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Get moving and feel good

Doing things to feel well and good is always important. But right now, after a year that has been, shall we say, unique, it’s a particularly hot topic. We asked fitness expert Matt Kay to share his top tips on how to nourish both mind and body; for a happier and healthier 2021 (including his best 15-minute workout).

A healthy mind

Dealing with numerous lockdowns and countless restrictions is no piece of cake, and it has (unsurprisingly) left a lot of people struggling with their mental health. The impact of regular exercise on mental wellbeing is well-known; basically a cocktail of happy hormones to help with anything from anxiety to sleep. So, if you’ve got yourself a case of pandemic blues, remember these five key things to help you get (and stay) active.

A little goes a long way
All kinds of activity are great, including everyday tasks such as mowing the lawn and doing housework. And although we’re in another lockdown, you can still go on a walk with your household or do some gardening. Any activity that raises your heartbeat counts.

Make exercise part of you, not all of you
It turns out that when it comes to exercise, you can actually get too much of a good thing, and it’s important to strike a balance between your new regime and other areas of your life. The study found that people who worked out for more than 90 minutes at a time on average suffered more ‘bad days’ than those who exercised for 30–60 minutes, three to five times per week – which is believed to be the optimum amount. Make exercise part of your life, but don’t let it take over.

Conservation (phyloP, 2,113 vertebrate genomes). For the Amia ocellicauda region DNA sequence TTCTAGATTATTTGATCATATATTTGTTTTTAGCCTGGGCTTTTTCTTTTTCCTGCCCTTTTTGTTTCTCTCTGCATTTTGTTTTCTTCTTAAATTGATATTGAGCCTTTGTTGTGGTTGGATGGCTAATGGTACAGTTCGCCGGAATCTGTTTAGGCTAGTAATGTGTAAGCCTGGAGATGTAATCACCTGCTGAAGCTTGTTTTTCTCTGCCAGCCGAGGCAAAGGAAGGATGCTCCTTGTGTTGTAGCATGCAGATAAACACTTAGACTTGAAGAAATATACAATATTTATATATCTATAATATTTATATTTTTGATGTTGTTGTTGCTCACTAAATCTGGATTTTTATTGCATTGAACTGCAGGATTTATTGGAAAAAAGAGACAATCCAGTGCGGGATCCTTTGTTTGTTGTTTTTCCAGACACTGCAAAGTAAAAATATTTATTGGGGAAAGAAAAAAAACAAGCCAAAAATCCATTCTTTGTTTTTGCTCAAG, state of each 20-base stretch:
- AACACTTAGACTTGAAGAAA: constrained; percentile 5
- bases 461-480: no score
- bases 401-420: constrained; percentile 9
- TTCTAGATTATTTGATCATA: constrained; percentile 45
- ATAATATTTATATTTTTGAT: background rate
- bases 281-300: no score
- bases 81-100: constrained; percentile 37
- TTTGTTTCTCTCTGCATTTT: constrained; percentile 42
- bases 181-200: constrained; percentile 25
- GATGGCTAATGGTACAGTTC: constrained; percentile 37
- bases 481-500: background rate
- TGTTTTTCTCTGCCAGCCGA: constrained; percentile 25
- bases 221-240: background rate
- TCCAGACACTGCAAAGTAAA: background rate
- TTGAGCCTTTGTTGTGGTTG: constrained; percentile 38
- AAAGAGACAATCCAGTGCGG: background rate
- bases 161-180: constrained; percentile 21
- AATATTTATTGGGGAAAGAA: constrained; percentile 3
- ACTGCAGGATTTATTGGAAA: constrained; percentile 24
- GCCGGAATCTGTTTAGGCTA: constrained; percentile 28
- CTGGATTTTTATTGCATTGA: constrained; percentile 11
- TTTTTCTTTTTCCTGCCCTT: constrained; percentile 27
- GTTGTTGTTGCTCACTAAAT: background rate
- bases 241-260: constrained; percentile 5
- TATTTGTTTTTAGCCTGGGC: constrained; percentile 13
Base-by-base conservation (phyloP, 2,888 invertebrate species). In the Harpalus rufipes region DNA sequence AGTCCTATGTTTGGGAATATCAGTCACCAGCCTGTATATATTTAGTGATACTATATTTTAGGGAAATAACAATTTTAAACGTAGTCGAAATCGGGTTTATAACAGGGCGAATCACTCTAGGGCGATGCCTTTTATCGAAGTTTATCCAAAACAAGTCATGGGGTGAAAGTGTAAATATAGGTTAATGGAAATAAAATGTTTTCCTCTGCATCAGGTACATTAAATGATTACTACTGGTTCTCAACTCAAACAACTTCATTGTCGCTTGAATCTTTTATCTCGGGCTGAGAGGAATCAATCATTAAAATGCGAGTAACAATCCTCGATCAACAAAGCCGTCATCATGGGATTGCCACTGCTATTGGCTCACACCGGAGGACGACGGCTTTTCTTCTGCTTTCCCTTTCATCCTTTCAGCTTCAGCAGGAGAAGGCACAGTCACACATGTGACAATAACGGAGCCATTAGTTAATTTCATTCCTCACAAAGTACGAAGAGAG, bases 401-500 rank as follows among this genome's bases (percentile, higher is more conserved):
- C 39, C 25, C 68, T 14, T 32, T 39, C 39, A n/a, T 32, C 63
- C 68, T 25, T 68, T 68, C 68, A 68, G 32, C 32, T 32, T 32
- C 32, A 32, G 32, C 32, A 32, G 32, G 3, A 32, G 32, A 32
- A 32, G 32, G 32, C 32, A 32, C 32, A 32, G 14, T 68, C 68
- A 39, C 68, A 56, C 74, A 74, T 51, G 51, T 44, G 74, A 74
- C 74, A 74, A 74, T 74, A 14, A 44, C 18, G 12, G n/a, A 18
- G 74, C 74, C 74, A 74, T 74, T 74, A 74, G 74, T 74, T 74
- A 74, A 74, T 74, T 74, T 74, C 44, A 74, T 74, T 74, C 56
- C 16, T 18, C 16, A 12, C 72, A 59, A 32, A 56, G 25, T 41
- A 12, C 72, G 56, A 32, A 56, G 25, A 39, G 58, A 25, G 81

Get (virtually) social
Dr Adam Chekroud of Yale University, says that “social activities promote and reduce depression.” In light of the new lockdown, try doing a virtual workout together over Zoom or Facetime. Take a look at the ‘how to exercise in 15 mins’ section further down in this post.

Find something you enjoy
Above all else, the best exercise for you is the one you like doing. Let’s face it, if you choose an activity purely because you know it is good for you, there’s less chance you’ll stick to it long-term. So, find something you connect with. If the past year has taught us one thing, it’s the value of a quick online search, and there’s a whole ocean of virtual classes you can do at home.

How to exercise in 15 minutes

15-minute workouts are super-efficient and require next to no equipment. And because they’re so quick, you’re more likely to keep it up and exercise regularly, says Matt Kay. Well, we can’t argue with that. If you’re unsure about any of the moves, simply take a look at the image that corresponds to the exercise for some guidance. Remember to consult a doctor before beginning a new exercise routine.


  • Start the warm-up slowly and be mindful of how your body feels as you move your joints through progressively larger ranges.
  • The main set is split into two phases; strength and cardio. Slow and controlled is the name of the game for the strength phase. The cardio phase is about speed and intensity so make sure you give it your all.
  • For the core finisher, concentrate on keeping your lower back in a neutral position (in between arched and flat), brace your core muscles and pull your tummy in. If you find yourself losing form, slow down and reposition your body before going again.


(Repeat sets twice, takes 3 minutes)

  1. 10 arm rotations forward, 10 arm rotations backward
  2. 10 alternating lunges
  3. 10 mackenzie stretches (lie down on your stomach and prop yourself up on your forearms, moving your upper body up and down)

No rest


(Takes 9 minutes)

Set 1: Strength (x2)

4. 60 seconds slow squats (aim for 10–12 repetitions)
5. 60 seconds (aim for 10–12 repetitions)

No rest

Set 2: Cardio (x2)

6. 60 seconds running on the spot with high knees
7. 60 seconds jumping jacks

30 seconds rest


(Repeat sets twice, takes 3 minutes)

8. 60 seconds leg raise
9. 60 seconds plank

Keep this workout handy by downloading a pdf directly to your device.

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